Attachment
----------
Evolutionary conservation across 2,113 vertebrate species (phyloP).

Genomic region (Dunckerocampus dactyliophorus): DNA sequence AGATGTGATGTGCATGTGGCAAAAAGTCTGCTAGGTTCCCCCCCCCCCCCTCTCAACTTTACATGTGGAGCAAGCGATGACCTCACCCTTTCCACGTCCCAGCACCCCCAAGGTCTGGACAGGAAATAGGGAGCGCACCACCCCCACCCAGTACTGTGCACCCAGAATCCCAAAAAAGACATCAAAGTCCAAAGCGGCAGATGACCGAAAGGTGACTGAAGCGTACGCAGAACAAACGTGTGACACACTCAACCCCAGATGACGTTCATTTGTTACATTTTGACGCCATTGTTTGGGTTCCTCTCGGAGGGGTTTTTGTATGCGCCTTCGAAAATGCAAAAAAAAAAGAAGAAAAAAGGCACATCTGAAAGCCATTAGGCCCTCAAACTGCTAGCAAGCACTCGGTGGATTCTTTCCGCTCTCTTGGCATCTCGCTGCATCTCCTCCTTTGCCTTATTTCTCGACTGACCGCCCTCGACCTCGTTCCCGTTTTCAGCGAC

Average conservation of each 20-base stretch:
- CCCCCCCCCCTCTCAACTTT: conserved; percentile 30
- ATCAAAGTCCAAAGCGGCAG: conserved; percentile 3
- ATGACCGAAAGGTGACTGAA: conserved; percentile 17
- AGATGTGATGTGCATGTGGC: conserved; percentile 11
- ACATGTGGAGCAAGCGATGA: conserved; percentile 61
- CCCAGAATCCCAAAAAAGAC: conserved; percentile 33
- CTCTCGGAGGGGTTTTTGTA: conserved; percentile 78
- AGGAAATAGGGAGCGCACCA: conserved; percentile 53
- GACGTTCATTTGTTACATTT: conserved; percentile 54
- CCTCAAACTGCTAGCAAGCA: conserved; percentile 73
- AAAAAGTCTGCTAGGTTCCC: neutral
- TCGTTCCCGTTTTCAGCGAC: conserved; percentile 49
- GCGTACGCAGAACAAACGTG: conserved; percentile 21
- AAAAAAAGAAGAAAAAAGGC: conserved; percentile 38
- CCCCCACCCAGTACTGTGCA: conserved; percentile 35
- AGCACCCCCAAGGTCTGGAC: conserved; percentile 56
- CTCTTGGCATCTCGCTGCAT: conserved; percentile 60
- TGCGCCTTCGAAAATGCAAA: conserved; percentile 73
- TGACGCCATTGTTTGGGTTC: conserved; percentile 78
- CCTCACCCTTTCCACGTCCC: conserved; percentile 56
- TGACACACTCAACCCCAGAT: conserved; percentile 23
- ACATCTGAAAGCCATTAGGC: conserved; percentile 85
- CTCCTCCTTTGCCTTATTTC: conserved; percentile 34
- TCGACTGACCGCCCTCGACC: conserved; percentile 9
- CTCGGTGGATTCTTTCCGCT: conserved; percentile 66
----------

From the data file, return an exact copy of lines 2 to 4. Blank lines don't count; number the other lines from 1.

Genomic region (Dunckerocampus dactyliophorus): DNA sequence AGATGTGATGTGCATGTGGCAAAAAGTCTGCTAGGTTCCCCCCCCCCCCCTCTCAACTTTACATGTGGAGCAAGCGATGACCTCACCCTTTCCACGTCCCAGCACCCCCAAGGTCTGGACAGGAAATAGGGAGCGCACCACCCCCACCCAGTACTGTGCACCCAGAATCCCAAAAAAGACATCAAAGTCCAAAGCGGCAGATGACCGAAAGGTGACTGAAGCGTACGCAGAACAAACGTGTGACACACTCAACCCCAGATGACGTTCATTTGTTACATTTTGACGCCATTGTTTGGGTTCCTCTCGGAGGGGTTTTTGTATGCGCCTTCGAAAATGCAAAAAAAAAAGAAGAAAAAAGGCACATCTGAAAGCCATTAGGCCCTCAAACTGCTAGCAAGCACTCGGTGGATTCTTTCCGCTCTCTTGGCATCTCGCTGCATCTCCTCCTTTGCCTTATTTCTCGACTGACCGCCCTCGACCTCGTTCCCGTTTTCAGCGAC

Average conservation of each 20-base stretch:
- CCCCCCCCCCTCTCAACTTT: conserved; percentile 30